The Nvidia GeForce MX350 is a dedicated entry-level mobile graphics card for laptops. It was released in February 2020 and is based on the same GP107 Pascal chip with 640 shaders as the Nvidia GeForce GTX 1050 for laptops. The memory bus is cut in half to 64 bit (GDDR5).
First benchmarks however show a bit slower performance as the GTX 1050 and on par with a GTX 960M. Nvidia states on the product page that the MX350 offers 2.5x of the performance of a Intel Iris Plus Graphics G7 in an i7-1065G7 (vs 2x for the MX330). Therefore, demanding games of 2019 like The Division 2, Metro Exodus or Rage 2 will only run in lowest detail settings acceptable. Less demanding games like Fifa 20 should run fine in high settings and even 1080p. However, this is always also depending on the used processor and main memory. See below for detailed gaming benchmarks.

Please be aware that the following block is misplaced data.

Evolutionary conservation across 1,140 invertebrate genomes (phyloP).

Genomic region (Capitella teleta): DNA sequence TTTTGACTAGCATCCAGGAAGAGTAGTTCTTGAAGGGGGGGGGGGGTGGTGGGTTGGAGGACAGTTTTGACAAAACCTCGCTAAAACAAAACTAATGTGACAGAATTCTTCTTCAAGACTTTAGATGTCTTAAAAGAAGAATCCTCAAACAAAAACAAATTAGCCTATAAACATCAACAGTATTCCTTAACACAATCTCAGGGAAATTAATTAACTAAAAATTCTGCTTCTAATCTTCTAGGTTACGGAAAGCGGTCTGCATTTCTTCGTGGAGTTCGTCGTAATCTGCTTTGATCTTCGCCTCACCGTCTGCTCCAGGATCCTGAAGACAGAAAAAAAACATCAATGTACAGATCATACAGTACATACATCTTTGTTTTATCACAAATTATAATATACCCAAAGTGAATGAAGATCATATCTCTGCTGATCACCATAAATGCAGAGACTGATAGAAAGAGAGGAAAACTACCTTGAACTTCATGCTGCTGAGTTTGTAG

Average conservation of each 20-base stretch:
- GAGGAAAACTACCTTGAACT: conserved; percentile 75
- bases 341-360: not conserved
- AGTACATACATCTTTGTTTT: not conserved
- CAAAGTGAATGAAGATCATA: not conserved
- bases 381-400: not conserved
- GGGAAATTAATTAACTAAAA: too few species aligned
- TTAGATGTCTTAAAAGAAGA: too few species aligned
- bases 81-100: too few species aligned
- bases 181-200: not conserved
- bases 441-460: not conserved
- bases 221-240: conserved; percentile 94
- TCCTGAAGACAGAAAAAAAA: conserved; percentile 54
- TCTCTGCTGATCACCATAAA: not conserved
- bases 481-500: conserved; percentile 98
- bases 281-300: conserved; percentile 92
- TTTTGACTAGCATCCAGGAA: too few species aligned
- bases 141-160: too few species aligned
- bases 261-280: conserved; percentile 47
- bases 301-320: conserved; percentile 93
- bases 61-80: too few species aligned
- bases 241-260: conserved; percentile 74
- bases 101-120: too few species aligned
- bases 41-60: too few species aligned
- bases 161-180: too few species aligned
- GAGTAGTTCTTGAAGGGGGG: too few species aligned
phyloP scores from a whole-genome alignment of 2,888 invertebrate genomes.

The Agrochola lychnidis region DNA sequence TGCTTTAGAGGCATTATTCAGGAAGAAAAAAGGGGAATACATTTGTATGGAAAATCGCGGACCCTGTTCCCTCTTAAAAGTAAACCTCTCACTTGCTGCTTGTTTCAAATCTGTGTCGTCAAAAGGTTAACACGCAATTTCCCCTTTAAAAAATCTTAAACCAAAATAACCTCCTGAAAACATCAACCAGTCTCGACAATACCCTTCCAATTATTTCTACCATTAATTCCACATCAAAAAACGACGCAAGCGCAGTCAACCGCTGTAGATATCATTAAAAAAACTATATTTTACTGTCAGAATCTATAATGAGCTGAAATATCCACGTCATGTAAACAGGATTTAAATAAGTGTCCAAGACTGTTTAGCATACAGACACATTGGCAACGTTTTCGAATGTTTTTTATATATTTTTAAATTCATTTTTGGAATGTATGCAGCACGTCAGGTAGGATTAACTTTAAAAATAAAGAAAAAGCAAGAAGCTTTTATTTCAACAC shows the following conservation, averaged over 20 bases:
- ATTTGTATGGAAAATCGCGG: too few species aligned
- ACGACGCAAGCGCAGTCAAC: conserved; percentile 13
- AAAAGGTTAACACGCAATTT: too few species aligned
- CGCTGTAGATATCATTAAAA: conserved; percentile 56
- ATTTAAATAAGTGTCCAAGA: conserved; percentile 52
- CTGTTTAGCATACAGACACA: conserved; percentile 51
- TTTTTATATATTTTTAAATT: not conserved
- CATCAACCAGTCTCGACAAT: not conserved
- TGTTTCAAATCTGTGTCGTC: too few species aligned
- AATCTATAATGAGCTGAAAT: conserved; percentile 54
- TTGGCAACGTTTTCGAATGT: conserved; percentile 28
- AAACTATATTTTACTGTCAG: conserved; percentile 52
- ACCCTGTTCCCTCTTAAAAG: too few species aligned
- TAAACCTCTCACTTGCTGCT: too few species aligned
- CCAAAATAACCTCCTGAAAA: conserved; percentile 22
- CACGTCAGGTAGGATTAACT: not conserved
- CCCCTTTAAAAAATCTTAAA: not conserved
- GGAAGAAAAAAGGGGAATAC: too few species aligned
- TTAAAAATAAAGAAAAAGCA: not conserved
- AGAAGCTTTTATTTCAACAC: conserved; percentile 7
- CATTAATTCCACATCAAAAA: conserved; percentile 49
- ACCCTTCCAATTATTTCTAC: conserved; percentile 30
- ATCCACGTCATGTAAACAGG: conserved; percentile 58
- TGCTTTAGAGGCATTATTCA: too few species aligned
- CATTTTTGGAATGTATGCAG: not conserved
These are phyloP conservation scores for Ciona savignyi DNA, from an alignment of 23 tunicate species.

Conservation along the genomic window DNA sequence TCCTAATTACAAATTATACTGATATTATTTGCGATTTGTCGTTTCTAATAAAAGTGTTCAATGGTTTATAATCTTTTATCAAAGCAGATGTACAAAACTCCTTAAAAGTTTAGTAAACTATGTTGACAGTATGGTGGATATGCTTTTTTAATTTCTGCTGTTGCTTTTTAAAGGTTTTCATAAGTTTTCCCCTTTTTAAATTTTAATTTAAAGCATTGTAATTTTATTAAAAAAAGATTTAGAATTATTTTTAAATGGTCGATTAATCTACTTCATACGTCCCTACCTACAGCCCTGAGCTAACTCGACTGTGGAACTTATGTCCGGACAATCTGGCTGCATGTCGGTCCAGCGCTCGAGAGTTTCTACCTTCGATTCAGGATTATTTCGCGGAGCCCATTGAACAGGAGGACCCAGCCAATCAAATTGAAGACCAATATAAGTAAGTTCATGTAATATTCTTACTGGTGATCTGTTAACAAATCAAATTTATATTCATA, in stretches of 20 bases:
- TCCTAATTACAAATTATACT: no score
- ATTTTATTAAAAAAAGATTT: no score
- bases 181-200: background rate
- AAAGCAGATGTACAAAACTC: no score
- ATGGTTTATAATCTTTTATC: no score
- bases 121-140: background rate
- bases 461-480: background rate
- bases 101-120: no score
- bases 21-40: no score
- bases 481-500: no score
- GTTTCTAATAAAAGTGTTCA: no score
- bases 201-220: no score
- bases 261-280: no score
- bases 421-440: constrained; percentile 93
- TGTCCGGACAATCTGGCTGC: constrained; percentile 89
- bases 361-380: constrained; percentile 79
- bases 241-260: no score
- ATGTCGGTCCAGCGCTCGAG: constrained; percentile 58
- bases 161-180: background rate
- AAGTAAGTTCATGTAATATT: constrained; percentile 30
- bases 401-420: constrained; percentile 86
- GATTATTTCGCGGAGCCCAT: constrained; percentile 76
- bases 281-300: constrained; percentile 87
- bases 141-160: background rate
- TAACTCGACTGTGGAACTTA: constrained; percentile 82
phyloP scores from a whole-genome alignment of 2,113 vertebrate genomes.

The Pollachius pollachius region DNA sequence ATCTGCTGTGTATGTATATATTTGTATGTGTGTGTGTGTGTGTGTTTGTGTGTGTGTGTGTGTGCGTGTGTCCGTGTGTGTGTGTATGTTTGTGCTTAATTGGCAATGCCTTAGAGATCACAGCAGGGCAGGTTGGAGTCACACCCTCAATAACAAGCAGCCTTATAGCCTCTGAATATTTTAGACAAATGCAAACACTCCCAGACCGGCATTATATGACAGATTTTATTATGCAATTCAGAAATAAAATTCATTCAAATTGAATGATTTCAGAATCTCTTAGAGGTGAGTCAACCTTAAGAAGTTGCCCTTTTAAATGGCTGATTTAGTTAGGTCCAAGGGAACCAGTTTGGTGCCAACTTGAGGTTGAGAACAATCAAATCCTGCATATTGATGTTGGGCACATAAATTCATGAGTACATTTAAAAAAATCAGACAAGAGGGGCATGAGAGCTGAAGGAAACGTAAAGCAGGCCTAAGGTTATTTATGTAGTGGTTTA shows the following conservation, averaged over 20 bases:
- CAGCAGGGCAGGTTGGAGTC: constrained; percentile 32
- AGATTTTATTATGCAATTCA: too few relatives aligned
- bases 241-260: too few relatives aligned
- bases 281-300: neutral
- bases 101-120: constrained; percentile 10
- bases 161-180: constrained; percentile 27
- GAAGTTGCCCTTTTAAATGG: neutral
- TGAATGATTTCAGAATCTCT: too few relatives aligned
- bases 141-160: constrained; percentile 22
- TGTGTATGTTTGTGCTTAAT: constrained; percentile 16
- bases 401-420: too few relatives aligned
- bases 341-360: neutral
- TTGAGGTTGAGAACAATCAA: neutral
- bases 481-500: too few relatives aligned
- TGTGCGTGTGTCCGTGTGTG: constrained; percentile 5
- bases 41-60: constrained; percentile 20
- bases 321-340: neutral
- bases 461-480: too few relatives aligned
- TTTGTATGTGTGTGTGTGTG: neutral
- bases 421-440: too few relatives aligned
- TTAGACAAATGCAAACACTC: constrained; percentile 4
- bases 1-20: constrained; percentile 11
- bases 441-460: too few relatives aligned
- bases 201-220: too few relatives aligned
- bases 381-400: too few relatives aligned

The GP107-670-A1 chip is manufactured in a 14 nm FinFET process at Samsung and offers a number of new features, including support for DisplayPort 1.4 (ready), HDMI 2.0b, HDR, Simultaneous Multi-Projection (SMP) as well as improved H.265 video de- and encoding (PlayReady 3.0). A full list of improvements and the new Pascal desktop GPUs is available in our dedicated Pascal architecture article.
In new Nvidia drivers drivers the GeForce MX350 appeared with the hardware ID 1C94.
The power consumption in our tests was lower than the average GTX 1050 (even Max-Q) and similar to the older MX graphics cards (as the TGP of 25 Watt suggests). Therefore, the GPU is suited for thin and light laptops.
- Range of benchmark values for this graphics card - Average benchmark values for this graphics card * Smaller numbers mean a higher performance
The following benchmarks stem from our benchmarks of review laptops. The performance depends on the used graphics memory, clock rate, processor, system settings, drivers, and operating systems. So the results don't have to be representative for all laptops with this GPU. For detailed information on the benchmark results, click on the fps number.